18. Yossi KreininMar 11, 2012

Could be a lot like that; the question is how much tools could help. What if you could get a device that took the gnarly parts out of soldering – would you do it more often then? What if people got environments where the gnarly parts are taken out of programming? So here I think the gnarly parts are basically too much part of what the whole deal is about.

19. Johan OuwerkerkMar 11, 2012

Yeah but at the core the gnarly parts of soldering (much like programming) is the issue of doing your best yet still have it come out all wrong.

If you give me an automagic tool that takes my circuit diagram and solders it properly (thus removing the gnarly bits), then great, but what you've just done is handed me a preprogrammed Excel spreadsheet and told me to fill in "these values over there in those columns, then click that button β€” it'll work". It's not the way actual programming or soldering lies.

There's a sizable number of people who never, ever, will have to worry about most of the things programmers would consider the "gnarly bits" because they don't ever reach that stage in their programming efforts. They've given up or in case of engineering/CS students been told firmly not to bother with the second year before that point already.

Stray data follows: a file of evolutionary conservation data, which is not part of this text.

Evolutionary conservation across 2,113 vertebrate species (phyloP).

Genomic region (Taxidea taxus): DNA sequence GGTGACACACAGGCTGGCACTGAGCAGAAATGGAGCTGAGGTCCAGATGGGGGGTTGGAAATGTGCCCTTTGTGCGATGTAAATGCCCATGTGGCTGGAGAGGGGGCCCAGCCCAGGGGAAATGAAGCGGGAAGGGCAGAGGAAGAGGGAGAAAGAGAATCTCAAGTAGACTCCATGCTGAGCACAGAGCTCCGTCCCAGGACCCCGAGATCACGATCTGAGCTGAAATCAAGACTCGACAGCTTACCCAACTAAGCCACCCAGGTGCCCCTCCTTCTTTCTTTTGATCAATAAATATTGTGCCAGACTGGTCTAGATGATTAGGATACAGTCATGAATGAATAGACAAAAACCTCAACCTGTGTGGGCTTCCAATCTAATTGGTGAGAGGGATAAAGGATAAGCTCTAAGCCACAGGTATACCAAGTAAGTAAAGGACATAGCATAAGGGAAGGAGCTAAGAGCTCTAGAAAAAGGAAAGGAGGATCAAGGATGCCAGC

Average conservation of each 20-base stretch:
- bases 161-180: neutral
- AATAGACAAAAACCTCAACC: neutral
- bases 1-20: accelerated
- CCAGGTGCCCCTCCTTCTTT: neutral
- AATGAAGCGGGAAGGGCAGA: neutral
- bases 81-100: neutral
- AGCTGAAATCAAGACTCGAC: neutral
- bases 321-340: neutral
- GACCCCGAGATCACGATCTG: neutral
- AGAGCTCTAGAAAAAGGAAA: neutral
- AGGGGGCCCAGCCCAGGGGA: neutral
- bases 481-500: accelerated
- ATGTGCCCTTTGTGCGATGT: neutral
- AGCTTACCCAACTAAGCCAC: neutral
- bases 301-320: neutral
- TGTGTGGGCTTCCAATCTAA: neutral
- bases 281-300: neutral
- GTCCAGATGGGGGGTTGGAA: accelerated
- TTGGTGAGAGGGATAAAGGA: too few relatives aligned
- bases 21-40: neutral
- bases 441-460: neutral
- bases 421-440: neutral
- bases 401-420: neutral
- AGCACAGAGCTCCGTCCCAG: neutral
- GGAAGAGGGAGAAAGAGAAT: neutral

In fact, this "why can't people program" issue is a fairly significant area of research in CS departments because, since about the first CS departments ever sprung into existence, this has ever been a major obstacle for first year students. First years' first programming course always comes out with a fairly predictable two hump curve in the distribution of grades. One is the "can't program" lot, who despite about 30 to 40 years of research into making programming more accessible (and hence improve their fate at the first course), still flunk the course with 2-4 out of 10 points. Then there's the "actually pretty good" lot who predictably score a sound 7-8 out of 10.